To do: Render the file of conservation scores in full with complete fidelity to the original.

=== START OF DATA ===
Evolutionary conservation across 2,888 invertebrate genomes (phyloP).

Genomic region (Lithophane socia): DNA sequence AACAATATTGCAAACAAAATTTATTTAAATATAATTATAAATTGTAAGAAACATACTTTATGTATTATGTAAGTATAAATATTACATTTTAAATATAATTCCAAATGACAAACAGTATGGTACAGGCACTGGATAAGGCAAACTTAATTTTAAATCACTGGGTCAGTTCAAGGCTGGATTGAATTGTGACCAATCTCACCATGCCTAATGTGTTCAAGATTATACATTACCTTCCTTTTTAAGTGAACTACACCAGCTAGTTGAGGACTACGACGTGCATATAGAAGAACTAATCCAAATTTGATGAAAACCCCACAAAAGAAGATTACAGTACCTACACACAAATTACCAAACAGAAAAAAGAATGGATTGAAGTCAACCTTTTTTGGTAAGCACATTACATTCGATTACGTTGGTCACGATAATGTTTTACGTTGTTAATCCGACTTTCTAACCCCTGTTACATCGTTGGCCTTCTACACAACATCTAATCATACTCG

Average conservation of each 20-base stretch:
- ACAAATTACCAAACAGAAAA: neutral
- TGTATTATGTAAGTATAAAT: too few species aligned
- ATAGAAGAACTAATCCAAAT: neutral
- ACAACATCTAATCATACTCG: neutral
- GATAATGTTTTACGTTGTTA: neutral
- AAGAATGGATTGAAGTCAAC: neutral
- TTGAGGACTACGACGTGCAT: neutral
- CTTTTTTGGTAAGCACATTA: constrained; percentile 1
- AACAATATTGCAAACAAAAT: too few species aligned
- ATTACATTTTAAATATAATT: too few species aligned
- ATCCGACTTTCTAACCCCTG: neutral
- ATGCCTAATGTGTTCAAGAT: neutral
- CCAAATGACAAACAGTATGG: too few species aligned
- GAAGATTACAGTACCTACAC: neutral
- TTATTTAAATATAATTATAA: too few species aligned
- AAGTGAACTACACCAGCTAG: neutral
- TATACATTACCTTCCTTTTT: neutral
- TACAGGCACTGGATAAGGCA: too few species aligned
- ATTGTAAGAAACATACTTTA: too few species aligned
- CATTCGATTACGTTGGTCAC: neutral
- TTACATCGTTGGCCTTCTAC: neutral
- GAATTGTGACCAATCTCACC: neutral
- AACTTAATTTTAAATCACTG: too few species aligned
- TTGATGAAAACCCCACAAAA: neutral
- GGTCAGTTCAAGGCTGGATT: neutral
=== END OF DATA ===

Evolutionary conservation across 2,888 invertebrate genomes (phyloP).

Genomic region (Lithophane socia): DNA sequence AACAATATTGCAAACAAAATTTATTTAAATATAATTATAAATTGTAAGAAACATACTTTATGTATTATGTAAGTATAAATATTACATTTTAAATATAATTCCAAATGACAAACAGTATGGTACAGGCACTGGATAAGGCAAACTTAATTTTAAATCACTGGGTCAGTTCAAGGCTGGATTGAATTGTGACCAATCTCACCATGCCTAATGTGTTCAAGATTATACATTACCTTCCTTTTTAAGTGAACTACACCAGCTAGTTGAGGACTACGACGTGCATATAGAAGAACTAATCCAAATTTGATGAAAACCCCACAAAAGAAGATTACAGTACCTACACACAAATTACCAAACAGAAAAAAGAATGGATTGAAGTCAACCTTTTTTGGTAAGCACATTACATTCGATTACGTTGGTCACGATAATGTTTTACGTTGTTAATCCGACTTTCTAACCCCTGTTACATCGTTGGCCTTCTACACAACATCTAATCATACTCG

Average conservation of each 20-base stretch:
- ACAAATTACCAAACAGAAAA: neutral
- TGTATTATGTAAGTATAAAT: too few species aligned
- ATAGAAGAACTAATCCAAAT: neutral
- ACAACATCTAATCATACTCG: neutral
- GATAATGTTTTACGTTGTTA: neutral
- AAGAATGGATTGAAGTCAAC: neutral
- TTGAGGACTACGACGTGCAT: neutral
- CTTTTTTGGTAAGCACATTA: constrained; percentile 1
- AACAATATTGCAAACAAAAT: too few species aligned
- ATTACATTTTAAATATAATT: too few species aligned
- ATCCGACTTTCTAACCCCTG: neutral
- ATGCCTAATGTGTTCAAGAT: neutral
- CCAAATGACAAACAGTATGG: too few species aligned
- GAAGATTACAGTACCTACAC: neutral
- TTATTTAAATATAATTATAA: too few species aligned
- AAGTGAACTACACCAGCTAG: neutral
- TATACATTACCTTCCTTTTT: neutral
- TACAGGCACTGGATAAGGCA: too few species aligned
- ATTGTAAGAAACATACTTTA: too few species aligned
- CATTCGATTACGTTGGTCAC: neutral
- TTACATCGTTGGCCTTCTAC: neutral
- GAATTGTGACCAATCTCACC: neutral
- AACTTAATTTTAAATCACTG: too few species aligned
- TTGATGAAAACCCCACAAAA: neutral
- GGTCAGTTCAAGGCTGGATT: neutral